[ WARNING: Extremely geeky technical content ahead. Commbadges should be firmly affixed and tricorders should be at the ready. ]
One of the Gibbity features I’m most excited about is the ability to explore the games listing by tags. I got the idea from browsing Emusic’s very nice directories last week and decided to implement something similar in Gibbity.
In a nutshell: users choose one of the top 20 tags with which to begin their search. So assuming you chose "pc," you’d then be presented with a page containing all of the games tagged "pc." On the sidebar you’d also find a list of related tags, which you can use to further refine your search, e.g., "strategy," "rpg," "fps," etc. Clicking "fps" gets you a page with games matching "pc" and "fps," with its own sidebar of related tags. Theoretically you could refine your search an infinite number of times (although in practice you’d probably run out of matching games after the third or fourth tag choice).
I was pretty proud of this infinitely-nesting search when I put it together a few days back, but there were some major doubts in my mind whether I could write it in such a way as to be resource-friendly (i.e., it wouldn’t bring the server to its knees every time a few dozen people try to use it).
True enough, the search was a friggin’ hog. I ran a very simple script timer to see how long it took the PHP engine to process the instructions of my sample pc+fps search, and got an average of about 0.3 seconds on each run.
Now, 0.3 seconds may not seem like much, but I can tell you that that is a lifetime for a multi-user web-based application. Most scripts shouldn’t take longer than a hundredth of a second to run, because you are assuming an environment where the server is getting hammered by hundreds of requests per second. (By comparison, Gibbity’s homepage only takes 0.02 seconds to render from top to bottom.)
After trying various things to optimize the matching code, I simply could not get the execution time any lower than a quarter of a second. Finally, I decided that the only way I was going to shave a few milliseconds of this operation was to cheat, and cache the code.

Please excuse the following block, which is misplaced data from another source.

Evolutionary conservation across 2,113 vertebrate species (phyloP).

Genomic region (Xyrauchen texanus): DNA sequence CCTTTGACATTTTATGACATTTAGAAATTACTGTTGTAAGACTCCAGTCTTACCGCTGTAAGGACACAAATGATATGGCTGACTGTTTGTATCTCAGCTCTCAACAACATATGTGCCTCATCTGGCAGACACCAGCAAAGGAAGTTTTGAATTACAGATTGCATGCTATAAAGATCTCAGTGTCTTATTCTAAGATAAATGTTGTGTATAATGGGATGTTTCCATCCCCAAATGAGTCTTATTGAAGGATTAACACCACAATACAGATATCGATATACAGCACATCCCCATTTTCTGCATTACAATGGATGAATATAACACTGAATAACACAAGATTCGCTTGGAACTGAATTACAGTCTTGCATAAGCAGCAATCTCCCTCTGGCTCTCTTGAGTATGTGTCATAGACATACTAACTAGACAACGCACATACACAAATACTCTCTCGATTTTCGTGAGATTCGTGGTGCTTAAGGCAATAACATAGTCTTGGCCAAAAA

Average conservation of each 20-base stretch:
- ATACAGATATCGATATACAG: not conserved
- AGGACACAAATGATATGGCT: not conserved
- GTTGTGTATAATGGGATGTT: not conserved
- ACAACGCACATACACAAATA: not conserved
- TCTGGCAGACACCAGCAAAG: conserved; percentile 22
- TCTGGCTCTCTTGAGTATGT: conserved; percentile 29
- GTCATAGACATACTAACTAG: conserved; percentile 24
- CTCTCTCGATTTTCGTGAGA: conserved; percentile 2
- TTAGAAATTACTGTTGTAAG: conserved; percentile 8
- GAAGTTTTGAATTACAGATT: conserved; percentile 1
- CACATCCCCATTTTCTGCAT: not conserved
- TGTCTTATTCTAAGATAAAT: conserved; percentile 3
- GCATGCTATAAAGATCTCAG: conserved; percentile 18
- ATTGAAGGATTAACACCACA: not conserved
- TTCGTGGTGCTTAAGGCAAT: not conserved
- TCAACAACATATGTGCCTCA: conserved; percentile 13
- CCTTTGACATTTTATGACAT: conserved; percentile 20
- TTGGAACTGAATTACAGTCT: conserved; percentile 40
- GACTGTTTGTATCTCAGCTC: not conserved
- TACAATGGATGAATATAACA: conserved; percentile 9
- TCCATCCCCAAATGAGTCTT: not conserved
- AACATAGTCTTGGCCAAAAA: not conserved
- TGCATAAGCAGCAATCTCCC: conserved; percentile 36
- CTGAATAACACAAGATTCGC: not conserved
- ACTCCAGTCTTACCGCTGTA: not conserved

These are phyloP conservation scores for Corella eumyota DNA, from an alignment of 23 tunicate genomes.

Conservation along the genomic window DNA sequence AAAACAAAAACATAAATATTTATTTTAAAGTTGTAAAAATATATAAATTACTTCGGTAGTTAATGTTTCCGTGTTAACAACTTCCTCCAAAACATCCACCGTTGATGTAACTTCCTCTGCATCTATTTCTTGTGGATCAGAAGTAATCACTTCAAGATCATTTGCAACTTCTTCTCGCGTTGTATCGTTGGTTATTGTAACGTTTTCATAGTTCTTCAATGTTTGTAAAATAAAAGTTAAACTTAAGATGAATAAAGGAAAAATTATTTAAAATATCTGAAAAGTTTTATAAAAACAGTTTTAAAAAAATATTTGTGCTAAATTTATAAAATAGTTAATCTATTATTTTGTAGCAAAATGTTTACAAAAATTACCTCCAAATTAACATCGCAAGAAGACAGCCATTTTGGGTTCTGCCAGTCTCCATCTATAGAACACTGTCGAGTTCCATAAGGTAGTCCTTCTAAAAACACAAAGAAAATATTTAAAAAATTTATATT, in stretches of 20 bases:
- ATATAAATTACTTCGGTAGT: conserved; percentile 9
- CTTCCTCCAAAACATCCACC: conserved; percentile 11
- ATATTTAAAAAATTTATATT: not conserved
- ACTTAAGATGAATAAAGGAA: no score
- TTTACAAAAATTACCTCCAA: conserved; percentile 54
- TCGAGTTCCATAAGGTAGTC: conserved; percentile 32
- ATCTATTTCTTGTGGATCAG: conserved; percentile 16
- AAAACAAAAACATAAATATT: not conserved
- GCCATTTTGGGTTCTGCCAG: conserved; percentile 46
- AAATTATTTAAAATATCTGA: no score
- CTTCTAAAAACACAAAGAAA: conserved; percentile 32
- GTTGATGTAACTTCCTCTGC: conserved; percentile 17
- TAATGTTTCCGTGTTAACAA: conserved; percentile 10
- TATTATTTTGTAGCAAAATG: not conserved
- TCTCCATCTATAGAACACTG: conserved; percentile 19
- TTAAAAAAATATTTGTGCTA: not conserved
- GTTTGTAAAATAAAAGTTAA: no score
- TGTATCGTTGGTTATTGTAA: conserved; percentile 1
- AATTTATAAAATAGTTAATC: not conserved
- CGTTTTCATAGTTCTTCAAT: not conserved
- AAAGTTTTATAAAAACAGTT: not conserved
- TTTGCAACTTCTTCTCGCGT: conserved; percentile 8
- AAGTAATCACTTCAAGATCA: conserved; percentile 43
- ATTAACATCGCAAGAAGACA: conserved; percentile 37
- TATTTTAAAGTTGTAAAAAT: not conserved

Code-caching is basically what it sounds like: instead of actually searching for games tagged "pc" and "fps," the engine cheats and serves up stored results from previous searches. The idea is that you become very efficient when serving popular searches like the aforementioned pc+fps, although you take a small hit when running obscure searches like say, pc+fps+balloons.
There are a bunch of different ways to implement caching. The (very basic) method I chose was to save the actual PHP array of search results in to a text file, i.e., all games matching "pc" are in a file called tags_pc.cache, and all games matching "fps" are in a file called tags_fps.cache. So when anybody asks for pc+fps, all the engine has to do is look for the two *.cache files, and intersect their values. The beauty of this method is that even the obscure searches (pc+fps+balloons) benefit from the caching, because only "balloons" will actually have to be run.
Now that I had gotten the caching part working, my next problem was figuring out how to keep the cache fresh. Since the cache is totally disconnected from the present state of the site, new games could be added at any time that wouldn’t be reflected in the cache.
My first idea was to destroy and rebuild specific caches every time a new game and/or tag was introduced by a user. So for example, if someone added that new game "Hell Gate: London" and tagged it as "pc," "fps," and "mmorpg," I would destroy and rewrite those 3 tags_*.cache files. That would mean 100% accurate caches at all times, which is great. The problem though, is that popular tags like "pc" have pretty big lists of games ("pc" has 668 games already, and I haven’t even debuted the site yet), so it’d be an equally large resource hog to write and rewrite those caches every time a user makes an entry.
My second idea, and the one I eventually went with, was to have a simple expiration on each cache. So if we run our search and we find that one of the caches are older than an hour, we destroy it, rebuild it and display its contents. That means that one person every hour or so, will get a slow search (in the region of 0.3-0.4 seconds) but everyone else who runs a similar search within that time period gets a free ride. By "free ride," I mean 0.015 second execution times, which are the results I’ve been getting from my testing (Savings of over 90% = good).
The performance increase was so dramatic that I almost forgot that there were still many, many parts of the site that needed optimization, but at least I’m off to a good start :)